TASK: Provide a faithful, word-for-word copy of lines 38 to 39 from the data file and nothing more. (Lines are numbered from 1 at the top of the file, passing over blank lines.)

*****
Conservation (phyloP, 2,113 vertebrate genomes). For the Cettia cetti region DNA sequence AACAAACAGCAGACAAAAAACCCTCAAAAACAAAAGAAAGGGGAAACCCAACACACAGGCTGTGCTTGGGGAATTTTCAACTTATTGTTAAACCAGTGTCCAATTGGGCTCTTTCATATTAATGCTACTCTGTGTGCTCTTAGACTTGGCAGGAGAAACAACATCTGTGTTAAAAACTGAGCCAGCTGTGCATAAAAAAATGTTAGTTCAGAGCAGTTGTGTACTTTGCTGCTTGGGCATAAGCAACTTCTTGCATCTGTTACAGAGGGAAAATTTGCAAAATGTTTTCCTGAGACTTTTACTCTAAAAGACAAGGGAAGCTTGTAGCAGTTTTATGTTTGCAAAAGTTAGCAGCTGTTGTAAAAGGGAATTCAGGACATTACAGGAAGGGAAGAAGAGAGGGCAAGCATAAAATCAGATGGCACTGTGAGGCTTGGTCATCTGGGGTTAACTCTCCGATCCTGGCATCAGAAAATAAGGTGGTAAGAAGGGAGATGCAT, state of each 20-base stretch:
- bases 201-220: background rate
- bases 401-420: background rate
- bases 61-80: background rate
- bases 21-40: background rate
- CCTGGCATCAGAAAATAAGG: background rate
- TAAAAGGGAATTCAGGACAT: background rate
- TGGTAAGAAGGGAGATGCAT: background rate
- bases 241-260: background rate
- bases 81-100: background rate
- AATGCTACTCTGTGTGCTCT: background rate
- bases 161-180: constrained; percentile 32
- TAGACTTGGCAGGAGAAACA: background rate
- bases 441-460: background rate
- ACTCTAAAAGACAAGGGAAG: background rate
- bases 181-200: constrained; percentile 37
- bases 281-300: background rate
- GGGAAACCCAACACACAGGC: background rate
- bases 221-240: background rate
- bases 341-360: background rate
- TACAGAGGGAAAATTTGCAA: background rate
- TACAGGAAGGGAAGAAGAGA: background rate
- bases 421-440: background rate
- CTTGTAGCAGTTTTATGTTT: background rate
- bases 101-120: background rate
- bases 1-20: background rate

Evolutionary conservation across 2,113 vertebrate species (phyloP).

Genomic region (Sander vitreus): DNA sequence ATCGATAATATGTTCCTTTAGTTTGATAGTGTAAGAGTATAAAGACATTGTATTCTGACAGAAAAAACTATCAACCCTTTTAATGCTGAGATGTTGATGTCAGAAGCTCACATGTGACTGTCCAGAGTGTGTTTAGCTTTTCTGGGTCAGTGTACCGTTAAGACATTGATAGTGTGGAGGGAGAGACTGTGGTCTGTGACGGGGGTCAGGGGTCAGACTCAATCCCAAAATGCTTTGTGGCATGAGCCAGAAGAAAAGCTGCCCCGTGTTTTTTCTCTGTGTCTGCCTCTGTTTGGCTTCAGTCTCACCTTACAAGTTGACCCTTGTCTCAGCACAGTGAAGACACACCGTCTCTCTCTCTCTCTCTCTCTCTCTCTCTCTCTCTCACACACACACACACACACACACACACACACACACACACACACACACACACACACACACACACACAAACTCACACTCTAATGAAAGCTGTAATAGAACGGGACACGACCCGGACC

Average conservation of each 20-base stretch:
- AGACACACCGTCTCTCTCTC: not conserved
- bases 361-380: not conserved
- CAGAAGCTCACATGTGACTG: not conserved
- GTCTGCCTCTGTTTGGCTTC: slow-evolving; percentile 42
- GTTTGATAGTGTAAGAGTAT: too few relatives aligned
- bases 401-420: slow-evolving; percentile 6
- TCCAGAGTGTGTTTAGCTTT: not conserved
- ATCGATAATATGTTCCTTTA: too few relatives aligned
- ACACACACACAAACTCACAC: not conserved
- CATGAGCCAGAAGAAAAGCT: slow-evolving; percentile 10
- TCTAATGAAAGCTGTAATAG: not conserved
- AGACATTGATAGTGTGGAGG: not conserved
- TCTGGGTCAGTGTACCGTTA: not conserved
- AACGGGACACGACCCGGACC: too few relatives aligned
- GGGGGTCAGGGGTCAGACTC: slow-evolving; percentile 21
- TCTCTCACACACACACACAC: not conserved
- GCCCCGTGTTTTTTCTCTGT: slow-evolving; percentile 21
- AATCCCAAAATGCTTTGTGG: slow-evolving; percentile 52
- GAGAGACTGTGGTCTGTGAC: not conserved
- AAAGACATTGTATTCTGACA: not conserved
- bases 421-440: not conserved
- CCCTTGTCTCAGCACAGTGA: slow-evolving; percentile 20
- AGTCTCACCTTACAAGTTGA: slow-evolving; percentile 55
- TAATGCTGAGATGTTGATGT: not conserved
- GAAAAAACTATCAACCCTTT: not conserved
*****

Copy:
- ACACACACACAAACTCACAC: not conserved
- CATGAGCCAGAAGAAAAGCT: slow-evolving; percentile 10